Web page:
For the birthday of one of his grandchildren J. T. crafted a bed that went from wall to wall and then made the entrance a fairy tale enclave no child can resist.
"Children are a heritage from the Lord," J. T. insists in the same reverent tones spiritual souls among us use to quote scripture. Then he adds: "There are two evils in this world that can destroy our heritage. One is television. And the other is public schooling."
J. T. illustrates the proof of his words by telling the story of a college graduate that came to work with him to help build furniture. "The poor kid couldn't even read a ruler! How in the world was I ever going to trust him with a saw?"
He shakes his head in sorrow. "Kids today just don't stand a chance in the public school system. They are either being held back by slow learners, or being jostled forward by teachers constantly harried by the responsibility of watching too many children. Combine that with the use of baby-sitting cartoon shows at home and it is little wonder our nation's high schools are turning out graduates who can do little more than fill in an application for welfare assistance."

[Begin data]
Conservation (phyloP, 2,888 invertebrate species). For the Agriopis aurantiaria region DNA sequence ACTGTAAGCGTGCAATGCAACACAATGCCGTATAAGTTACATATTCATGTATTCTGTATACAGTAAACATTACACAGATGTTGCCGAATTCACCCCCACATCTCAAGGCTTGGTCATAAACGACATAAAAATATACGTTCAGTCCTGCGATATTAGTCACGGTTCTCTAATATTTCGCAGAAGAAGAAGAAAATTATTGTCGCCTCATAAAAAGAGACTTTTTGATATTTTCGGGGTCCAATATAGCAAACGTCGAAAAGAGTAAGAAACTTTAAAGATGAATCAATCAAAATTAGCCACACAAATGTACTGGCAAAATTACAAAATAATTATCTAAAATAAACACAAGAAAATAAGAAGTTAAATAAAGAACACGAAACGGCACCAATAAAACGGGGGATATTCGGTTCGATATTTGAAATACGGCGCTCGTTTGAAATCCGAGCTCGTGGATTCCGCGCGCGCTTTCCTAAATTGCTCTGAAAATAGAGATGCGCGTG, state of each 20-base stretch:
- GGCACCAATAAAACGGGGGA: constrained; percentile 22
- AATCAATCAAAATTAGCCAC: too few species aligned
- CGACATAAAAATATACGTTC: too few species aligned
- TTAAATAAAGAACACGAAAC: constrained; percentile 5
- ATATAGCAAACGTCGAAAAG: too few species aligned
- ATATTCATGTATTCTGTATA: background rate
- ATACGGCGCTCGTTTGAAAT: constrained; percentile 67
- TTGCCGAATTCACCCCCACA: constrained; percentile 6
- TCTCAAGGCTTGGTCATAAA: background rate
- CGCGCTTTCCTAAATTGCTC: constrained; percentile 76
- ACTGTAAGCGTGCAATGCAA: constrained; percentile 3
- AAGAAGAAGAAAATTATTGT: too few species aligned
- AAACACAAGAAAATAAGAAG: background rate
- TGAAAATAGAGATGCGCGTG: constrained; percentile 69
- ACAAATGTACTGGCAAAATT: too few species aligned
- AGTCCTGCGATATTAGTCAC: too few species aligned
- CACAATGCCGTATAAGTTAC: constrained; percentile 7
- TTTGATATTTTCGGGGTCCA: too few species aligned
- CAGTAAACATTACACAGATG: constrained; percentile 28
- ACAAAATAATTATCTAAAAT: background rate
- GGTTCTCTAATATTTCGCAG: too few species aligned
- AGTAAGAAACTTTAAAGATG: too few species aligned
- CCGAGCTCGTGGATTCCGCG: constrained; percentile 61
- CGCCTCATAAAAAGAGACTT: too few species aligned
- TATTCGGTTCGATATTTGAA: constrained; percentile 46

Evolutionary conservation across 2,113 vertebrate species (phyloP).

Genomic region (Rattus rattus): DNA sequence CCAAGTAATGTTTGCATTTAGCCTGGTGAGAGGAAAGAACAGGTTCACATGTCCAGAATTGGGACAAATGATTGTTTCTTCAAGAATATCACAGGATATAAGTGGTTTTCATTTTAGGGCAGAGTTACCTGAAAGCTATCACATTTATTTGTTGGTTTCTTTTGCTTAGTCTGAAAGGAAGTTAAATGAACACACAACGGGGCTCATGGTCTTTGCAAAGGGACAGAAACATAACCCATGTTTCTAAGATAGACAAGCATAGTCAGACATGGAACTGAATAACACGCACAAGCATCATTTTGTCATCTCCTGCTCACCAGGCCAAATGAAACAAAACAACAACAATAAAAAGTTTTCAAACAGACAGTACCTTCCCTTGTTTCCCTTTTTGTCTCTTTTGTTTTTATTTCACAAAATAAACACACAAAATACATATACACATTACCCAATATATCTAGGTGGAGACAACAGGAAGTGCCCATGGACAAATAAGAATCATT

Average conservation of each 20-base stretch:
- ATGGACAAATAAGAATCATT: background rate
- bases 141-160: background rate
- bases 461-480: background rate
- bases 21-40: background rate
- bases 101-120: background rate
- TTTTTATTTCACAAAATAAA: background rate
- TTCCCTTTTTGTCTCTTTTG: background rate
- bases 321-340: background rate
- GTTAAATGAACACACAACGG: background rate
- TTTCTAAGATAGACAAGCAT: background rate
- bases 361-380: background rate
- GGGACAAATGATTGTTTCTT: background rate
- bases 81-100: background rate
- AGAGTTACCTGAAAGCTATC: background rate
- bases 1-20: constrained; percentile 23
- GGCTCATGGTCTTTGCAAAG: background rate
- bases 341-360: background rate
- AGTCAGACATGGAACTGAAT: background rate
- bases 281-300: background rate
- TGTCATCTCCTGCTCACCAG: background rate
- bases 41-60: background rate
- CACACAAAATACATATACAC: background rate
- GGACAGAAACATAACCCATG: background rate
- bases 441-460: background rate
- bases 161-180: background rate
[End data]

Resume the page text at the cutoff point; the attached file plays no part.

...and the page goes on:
By contrast J. T.'s grandchildren that I met are happy, healthy, EDUCATED individuals with firm, individual characters in place. These grandkids are what normal children should be; the others have been molded by television at home -- or worse yet at the babysitter's -- and the public school system. When I first met some of his grandchildren at a County Fair in Arkansas they were galloping around with quivering curiosity about anything and everything. They had no hesitation about stopping me (an absolute stranger at that time) in my tracks to demand an answer about something they had just seen.